Get­ting to grips with the old way of bring­ing in the sheaves

Chiltern Open Air Mu­seum


stand­ing po­si­tion, re­mov­ing the need to stoop as you would with a shorter sickle. Later ver­sions in­cluded a cra­dle to catch grain, al­low­ing other crops such as wheat could also be cut with a scythe.

Scythe-men kept their right arms straight, swing­ing the scythe to­wards their left-hand side.

Some­times known as mow­ers, they worked in small teams, with one man start­ing at the front and the oth­ers fol­low­ing be­hind and slightly to the right at a safe dis­tance. They main­tained a con­stant pace and steady rhythm, each cut­ting up to an acre a day. Women and chil­dren fol­lowed, rak­ing and turn­ing the cut grass so it could dry.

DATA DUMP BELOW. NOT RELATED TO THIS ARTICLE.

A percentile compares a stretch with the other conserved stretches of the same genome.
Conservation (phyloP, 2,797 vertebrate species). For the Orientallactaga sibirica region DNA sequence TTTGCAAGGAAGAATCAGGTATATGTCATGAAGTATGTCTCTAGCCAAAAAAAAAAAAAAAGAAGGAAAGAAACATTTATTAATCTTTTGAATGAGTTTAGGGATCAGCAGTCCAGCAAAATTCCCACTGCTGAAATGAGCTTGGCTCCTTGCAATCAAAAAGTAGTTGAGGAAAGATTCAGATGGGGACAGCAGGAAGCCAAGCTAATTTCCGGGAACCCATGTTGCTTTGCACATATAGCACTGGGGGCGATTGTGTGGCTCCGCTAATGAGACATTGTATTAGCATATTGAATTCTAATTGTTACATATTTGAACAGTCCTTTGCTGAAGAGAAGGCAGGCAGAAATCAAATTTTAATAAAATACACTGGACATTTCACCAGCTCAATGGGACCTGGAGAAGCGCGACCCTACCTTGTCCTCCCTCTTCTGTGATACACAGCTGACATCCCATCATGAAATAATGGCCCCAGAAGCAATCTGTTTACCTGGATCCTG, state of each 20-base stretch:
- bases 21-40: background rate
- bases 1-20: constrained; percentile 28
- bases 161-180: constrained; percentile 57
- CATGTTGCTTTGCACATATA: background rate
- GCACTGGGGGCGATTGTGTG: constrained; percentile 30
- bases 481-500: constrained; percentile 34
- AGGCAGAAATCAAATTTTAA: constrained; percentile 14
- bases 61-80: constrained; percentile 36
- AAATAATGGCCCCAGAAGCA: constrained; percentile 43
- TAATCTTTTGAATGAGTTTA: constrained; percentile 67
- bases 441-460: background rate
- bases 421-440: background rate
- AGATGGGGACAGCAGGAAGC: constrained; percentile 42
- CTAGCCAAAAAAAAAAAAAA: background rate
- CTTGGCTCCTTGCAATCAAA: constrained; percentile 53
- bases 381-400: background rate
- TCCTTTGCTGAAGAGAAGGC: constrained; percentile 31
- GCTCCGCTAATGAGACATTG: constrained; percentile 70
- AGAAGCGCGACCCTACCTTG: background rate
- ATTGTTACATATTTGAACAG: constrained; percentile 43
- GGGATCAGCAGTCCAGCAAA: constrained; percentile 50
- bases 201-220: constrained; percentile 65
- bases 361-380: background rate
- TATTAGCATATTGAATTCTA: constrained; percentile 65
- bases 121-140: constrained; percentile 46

This paint-spat­tered scythe, tied with dark blue cloth, be­longed to Thomas George Hale (1910-2013). He worked for London Trans­port, main­tain­ing the track. In sum­mer, he used this scythe to cut the grass along the Met­ro­pol­i­tan line.

Since the 15th cen­tury, scythes have ap­peared in images of the Grim Reaper – a skele­tal fig­ure in a black cloak and hood. This stems from the no­tion of death cut­ting down hu­mans to har­vest their souls, so scythes are now more fre­quently seen dur­ing Hal­loween than at har­vest time.

For more in­for­ma­tion about this year’s Hal­loween Spec­tac­u­lar, visit www.coam.



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